The insurrection of the Protestant elector of Saxony and his supporters overthrew the Interim in 1552. Even the Catholic lords appealed for a durable peace at the Passau discussions in the summer of 1552, believing that the theological conflict would never be resolved. However, the Emperor continued to support the Protestants, while the princes of France and Spain declared against them.
The Peace of Augsburg was an attempt by the German states to find a peaceful solution to their religious differences. The treaty was agreed upon by the German states under the leadership of the Holy Roman Emperor Charles V, who wanted to settle the religious issues within his empire peacefully so he could concentrate on fighting other wars. The main issue preventing a permanent settlement was the difference between Catholics and Lutherans regarding the nature of the sacraments. While Lutherans believed that the sacrament of marriage must be received by both parties in order to be valid, Catholics argued that it could be received by one party without destroying the sacrament for the other.
In order to bring about a permanent peace, it was necessary for both sides to compromise. Unfortunately, the Lutherans refused to accept any form of Catholicism except for Lutheranism itself. So the only way for the Peace of Augsburg to become permanent was if another war broke out which forced the Germans to fight again with each other's help. This last war didn't happen until 1618 when Gustavus Adolphus of Sweden invaded Germany.
A uprising that lasted from 1524 to 1525 in the Holy Roman Empire's German-speaking territories. The uprising arose in response to the severe loads of taxes and charges imposed on German serfs, who had no legal rights and no way to improve their status. The revolt was led by priests and scholars who published a manifesto calling for a common defense against the oppressive nobles and princes.
The revolt began in Bavaria but soon spread to other provinces where the peasants joined together to fight against their feudal lords. The revolt was very successful - after several months of fighting, most of the regions in which it had begun were still under peasant control. However, the leaders of the revolt were unable to come to an agreement about how to run the country if they should win, so the movement collapsed when some of them went back to serve their masters once again. There were more uprisings in Germany in the years that followed, but they were mostly small scale and short lived.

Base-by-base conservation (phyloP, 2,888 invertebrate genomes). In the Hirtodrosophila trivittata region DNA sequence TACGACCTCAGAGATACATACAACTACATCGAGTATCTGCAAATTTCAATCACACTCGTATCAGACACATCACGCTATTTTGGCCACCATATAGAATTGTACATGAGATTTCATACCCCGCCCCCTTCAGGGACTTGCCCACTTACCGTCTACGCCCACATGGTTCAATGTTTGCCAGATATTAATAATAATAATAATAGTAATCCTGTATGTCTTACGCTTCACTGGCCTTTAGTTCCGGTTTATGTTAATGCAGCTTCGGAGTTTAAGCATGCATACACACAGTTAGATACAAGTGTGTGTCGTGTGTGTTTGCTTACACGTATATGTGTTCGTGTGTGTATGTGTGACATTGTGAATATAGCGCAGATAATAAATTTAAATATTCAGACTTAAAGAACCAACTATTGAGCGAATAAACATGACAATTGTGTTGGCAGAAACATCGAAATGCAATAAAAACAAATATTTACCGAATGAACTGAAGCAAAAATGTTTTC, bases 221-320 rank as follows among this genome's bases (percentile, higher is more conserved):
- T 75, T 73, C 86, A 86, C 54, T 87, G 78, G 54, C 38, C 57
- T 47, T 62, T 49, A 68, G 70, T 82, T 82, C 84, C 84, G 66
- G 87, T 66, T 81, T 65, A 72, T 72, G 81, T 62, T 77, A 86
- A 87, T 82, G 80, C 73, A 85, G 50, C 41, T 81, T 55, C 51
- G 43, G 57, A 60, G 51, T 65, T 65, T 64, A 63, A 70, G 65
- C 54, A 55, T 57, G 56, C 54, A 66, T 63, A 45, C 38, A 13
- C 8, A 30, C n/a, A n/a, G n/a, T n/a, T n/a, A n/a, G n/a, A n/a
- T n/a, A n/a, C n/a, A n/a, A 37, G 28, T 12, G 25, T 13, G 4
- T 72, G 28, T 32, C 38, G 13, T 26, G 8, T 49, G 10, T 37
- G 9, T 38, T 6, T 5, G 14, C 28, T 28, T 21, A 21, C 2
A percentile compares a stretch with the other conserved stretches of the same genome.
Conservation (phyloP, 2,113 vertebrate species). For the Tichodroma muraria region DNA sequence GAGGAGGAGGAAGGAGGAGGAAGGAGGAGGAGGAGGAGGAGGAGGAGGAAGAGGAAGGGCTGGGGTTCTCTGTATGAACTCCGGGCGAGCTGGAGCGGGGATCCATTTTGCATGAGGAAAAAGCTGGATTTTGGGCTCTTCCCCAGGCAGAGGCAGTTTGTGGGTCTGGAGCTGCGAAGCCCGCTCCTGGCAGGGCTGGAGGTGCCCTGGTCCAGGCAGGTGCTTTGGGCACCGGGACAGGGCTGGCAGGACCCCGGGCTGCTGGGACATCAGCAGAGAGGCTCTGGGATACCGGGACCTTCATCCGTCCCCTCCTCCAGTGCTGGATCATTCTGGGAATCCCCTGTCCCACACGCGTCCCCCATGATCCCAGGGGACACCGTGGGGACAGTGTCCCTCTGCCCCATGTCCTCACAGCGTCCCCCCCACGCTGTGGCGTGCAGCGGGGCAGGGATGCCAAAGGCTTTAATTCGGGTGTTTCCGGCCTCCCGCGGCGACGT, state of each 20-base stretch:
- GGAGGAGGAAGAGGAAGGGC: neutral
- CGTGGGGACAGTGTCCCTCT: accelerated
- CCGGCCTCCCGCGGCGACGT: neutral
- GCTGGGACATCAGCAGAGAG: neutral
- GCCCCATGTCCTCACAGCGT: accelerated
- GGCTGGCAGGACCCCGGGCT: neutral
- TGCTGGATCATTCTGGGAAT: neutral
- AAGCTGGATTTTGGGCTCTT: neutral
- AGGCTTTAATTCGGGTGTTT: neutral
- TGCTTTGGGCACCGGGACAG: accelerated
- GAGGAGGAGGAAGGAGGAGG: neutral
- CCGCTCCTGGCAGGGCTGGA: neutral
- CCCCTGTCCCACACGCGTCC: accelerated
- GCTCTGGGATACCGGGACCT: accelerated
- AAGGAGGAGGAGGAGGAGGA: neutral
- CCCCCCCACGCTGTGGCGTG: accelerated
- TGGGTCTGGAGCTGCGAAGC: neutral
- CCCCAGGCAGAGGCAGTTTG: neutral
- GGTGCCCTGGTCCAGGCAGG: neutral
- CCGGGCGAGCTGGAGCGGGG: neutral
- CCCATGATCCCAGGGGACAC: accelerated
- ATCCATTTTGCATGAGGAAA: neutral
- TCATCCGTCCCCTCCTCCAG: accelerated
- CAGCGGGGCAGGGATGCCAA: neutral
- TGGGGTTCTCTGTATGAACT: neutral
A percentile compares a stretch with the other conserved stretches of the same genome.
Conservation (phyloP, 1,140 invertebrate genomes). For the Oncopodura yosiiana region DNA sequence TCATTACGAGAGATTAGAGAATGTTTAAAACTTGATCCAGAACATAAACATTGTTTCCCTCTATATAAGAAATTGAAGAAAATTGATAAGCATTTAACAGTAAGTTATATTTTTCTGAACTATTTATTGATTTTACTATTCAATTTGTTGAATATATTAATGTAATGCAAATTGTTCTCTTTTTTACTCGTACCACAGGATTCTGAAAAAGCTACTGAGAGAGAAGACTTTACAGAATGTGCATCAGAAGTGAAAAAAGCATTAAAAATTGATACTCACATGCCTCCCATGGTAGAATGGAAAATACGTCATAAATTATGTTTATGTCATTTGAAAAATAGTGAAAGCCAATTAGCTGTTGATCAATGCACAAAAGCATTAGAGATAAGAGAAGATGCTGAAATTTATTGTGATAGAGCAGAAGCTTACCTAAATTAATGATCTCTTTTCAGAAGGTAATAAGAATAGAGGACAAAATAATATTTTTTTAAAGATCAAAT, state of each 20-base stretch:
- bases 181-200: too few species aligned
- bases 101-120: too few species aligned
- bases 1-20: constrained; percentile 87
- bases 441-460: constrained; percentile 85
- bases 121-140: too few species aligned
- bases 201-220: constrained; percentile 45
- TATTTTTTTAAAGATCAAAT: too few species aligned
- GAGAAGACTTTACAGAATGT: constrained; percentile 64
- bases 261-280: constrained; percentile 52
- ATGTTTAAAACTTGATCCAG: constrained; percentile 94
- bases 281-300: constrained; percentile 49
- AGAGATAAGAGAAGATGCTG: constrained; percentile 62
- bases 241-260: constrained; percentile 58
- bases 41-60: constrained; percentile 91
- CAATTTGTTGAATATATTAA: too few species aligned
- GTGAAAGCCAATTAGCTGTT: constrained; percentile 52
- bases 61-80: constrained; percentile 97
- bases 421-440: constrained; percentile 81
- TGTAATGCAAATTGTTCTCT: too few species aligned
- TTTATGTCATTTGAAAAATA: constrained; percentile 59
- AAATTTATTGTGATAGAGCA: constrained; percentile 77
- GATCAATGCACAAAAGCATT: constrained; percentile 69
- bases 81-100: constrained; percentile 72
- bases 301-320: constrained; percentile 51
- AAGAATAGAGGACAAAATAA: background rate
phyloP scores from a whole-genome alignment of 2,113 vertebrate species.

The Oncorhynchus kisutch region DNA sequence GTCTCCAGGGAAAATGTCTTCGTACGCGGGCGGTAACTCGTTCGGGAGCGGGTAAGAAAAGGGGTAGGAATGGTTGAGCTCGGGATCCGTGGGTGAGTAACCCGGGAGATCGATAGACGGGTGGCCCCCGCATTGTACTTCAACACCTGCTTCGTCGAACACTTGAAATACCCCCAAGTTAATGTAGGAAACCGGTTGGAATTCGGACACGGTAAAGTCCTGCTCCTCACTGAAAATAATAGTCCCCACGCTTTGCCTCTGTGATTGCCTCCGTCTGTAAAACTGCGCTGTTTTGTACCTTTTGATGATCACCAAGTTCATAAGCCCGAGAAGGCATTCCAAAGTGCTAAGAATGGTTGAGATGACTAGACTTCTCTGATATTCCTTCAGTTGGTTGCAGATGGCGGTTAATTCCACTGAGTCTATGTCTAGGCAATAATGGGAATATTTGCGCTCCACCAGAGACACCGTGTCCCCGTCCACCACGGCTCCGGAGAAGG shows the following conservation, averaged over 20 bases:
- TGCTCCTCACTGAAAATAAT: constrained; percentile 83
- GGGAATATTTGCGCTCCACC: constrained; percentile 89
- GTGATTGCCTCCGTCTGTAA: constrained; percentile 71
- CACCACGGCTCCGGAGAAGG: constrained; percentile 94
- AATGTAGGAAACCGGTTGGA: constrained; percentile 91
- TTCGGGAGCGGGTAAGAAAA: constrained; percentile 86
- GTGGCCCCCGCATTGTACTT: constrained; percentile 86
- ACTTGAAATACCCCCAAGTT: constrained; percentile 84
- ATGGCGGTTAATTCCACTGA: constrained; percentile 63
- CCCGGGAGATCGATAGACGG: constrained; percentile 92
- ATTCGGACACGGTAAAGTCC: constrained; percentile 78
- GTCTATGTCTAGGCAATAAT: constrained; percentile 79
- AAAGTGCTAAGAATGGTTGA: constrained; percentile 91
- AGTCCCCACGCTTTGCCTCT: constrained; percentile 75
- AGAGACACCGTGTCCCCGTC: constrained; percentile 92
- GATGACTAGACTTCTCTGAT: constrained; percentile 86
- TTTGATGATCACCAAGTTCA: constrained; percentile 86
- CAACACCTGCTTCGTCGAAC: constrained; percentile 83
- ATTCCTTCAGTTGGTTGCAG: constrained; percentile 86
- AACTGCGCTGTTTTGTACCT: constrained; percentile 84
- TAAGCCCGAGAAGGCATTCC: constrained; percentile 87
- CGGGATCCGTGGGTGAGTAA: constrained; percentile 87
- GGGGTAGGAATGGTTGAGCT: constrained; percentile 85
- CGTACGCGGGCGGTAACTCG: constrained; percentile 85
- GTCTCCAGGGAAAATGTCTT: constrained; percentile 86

The German peasants' revolt showed that even though they contributed much money into the royal treasury, the noblemen kept all the power in Germany. The revolt also demonstrated that the people could stand up against those who had power over them.
The Peace of Augsburg was a pact signed on September 25, 1555, between Charles V and the troops of Lutheran princes that formally ended the theological conflict between the two factions and permitted princes in the Holy Roman Empire to select which religion would reign in their principality. The treaty is sometimes called "the peace after Augsburg" because it marked an end to fighting between Protestants and Catholics in Europe after years of turmoil.
In addition to establishing religious tolerance, the Peace of Augsburg also established strict guidelines for the conduct of wars among the states of Germany. It forbade attacks on cities unless they refused to accept Catholic missionaries or gave evidence of heresy and mandated that war must have a legal justification before it could be declared. This restriction prevented conflicts from being used as a way for a ruler to increase his power at other people's expense.
These are just some of the issues that were resolved with the help of philosophers at the University of Wittenberg under Martin Luther's leadership. In addition to debating these topics during weekly lectures, the students wrote many essays on related subjects such as political theology and military ethics that are now found in academic journals around the world.
Luther advocated for the rights of rulers to decide religious policy within their territories even if they were not Catholic. He argued that since God had given authority over religion to princes, they should be allowed to exercise this authority freely without interference from outside forces.
Some of its roots may be traced back to disagreements over the theological settlement granted in the Peace of Augsburg (1555), which allowed both Lutheran and Catholic areas inside the Holy Roman Empire. A Protestant insurrection against Catholic Habsburg authority in Bohemia erupted into a struggle involving all of Europe's major nations. It was one of the most devastating wars in European history, killing an estimated 500,000 people.
The war began when Charles V, who was also emperor of Spain, issued a manifesto ("Protestant Edict") requiring his subjects to adopt the religion of their rulers. The Bohemians were predominantly Protestant, so this decree caused considerable resentment. When Charles attempted to impose his will by force, the rebels fought back. They were eventually defeated at the Battle of Mühlberg in Germany by an army led by Ferdinand I, archduke of Austria; but not before they had killed almost 100,000 men.
The war ended with the Treaty of Nurenberg in Germany, which settled the issue of religious freedom in the empire by creating two large states - one Catholic, one Protestant - where each ruler could decide for himself which faith he wanted to follow. This treaty is often called the "Peace of God" because it ensured that religious violence would never again break out in Germany.
There were other rebellions during this time, but none as successful as the Bohemian uprising.